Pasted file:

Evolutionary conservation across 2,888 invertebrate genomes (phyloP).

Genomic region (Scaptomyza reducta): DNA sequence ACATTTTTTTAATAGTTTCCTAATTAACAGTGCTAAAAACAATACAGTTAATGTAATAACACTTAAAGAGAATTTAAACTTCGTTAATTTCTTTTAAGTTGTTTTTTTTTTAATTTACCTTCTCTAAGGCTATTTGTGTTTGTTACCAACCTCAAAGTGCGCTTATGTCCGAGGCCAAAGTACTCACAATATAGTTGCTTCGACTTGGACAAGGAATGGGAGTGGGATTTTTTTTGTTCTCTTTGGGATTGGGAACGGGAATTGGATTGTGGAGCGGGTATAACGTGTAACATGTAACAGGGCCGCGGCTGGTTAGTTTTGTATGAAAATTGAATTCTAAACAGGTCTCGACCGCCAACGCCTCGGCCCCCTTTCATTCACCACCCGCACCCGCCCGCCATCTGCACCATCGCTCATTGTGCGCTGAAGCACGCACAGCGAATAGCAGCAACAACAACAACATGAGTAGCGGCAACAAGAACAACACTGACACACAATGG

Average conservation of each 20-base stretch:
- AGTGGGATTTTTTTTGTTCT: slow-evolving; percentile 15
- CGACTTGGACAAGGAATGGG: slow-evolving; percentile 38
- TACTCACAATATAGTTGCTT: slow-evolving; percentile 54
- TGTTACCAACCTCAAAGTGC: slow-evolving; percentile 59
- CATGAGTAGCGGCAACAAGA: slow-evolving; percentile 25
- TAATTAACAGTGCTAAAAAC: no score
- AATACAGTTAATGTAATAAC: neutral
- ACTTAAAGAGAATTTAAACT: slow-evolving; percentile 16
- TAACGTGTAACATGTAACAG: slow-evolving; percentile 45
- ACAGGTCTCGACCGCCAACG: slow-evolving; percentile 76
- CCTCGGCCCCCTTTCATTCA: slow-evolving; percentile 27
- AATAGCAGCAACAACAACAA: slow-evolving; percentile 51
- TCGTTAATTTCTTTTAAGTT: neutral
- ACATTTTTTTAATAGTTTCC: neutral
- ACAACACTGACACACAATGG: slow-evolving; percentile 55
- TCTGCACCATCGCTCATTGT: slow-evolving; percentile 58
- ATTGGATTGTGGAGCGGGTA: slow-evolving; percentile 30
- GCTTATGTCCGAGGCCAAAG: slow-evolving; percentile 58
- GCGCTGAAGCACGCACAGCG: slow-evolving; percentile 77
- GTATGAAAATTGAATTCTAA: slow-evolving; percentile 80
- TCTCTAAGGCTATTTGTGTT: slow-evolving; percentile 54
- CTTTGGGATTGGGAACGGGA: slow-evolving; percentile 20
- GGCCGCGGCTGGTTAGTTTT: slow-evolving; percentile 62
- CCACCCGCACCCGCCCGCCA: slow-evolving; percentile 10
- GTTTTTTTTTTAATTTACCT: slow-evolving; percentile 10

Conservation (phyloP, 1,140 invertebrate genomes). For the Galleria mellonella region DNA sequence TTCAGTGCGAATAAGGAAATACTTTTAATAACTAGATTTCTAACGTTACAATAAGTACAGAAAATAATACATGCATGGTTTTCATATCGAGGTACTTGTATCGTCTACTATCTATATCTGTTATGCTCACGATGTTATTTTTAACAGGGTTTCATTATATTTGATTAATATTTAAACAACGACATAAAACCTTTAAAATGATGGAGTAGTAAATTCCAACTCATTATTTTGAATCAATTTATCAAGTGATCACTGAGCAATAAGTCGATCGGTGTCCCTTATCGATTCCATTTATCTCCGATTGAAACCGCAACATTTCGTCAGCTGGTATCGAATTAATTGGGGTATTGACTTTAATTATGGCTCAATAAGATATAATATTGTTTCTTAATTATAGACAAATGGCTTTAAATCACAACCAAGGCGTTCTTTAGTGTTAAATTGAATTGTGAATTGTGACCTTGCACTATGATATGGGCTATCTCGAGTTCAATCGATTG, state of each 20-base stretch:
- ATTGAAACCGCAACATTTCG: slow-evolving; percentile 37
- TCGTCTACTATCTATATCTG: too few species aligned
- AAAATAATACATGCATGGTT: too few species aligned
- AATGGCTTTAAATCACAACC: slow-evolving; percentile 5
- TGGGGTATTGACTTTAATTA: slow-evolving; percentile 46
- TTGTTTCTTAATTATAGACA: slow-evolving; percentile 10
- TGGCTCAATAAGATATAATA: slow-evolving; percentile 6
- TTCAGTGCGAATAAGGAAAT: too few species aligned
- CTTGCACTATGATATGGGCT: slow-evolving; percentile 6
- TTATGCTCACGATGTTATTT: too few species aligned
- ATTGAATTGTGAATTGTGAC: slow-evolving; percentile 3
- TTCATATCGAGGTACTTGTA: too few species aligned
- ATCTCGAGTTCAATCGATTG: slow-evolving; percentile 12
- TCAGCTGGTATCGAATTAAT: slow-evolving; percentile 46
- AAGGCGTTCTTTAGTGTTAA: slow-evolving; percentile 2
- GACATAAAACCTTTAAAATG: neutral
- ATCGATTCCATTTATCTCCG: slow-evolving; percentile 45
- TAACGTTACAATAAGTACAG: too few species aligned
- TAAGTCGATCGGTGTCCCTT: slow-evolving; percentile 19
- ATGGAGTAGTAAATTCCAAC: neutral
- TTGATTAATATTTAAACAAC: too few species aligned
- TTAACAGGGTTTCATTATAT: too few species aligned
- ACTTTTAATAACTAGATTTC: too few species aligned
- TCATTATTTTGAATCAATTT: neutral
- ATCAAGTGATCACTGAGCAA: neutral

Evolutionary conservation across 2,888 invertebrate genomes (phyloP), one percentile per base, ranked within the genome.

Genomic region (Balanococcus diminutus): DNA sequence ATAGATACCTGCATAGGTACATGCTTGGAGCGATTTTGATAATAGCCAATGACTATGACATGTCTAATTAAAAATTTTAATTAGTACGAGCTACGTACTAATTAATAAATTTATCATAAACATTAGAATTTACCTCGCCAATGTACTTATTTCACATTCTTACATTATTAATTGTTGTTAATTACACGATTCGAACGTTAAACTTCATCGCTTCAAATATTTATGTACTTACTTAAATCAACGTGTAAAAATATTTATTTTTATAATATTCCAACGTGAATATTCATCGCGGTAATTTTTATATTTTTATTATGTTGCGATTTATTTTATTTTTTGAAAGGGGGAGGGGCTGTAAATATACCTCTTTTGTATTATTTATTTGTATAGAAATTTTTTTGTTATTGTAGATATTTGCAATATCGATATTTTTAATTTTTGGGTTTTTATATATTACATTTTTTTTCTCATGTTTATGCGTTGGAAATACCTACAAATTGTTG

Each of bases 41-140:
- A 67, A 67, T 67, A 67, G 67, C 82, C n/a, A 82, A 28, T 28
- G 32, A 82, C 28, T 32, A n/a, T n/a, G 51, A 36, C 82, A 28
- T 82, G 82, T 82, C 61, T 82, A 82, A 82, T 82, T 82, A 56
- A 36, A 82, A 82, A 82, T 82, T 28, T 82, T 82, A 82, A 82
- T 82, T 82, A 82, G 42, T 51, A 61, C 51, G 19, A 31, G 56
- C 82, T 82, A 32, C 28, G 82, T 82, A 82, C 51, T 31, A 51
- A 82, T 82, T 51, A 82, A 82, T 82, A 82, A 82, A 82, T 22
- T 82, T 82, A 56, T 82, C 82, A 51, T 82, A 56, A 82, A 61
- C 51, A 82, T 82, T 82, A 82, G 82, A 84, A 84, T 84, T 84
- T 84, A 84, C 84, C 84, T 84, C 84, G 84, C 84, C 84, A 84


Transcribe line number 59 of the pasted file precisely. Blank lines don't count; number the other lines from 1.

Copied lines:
- G 32, A 82, C 28, T 32, A n/a, T n/a, G 51, A 36, C 82, A 28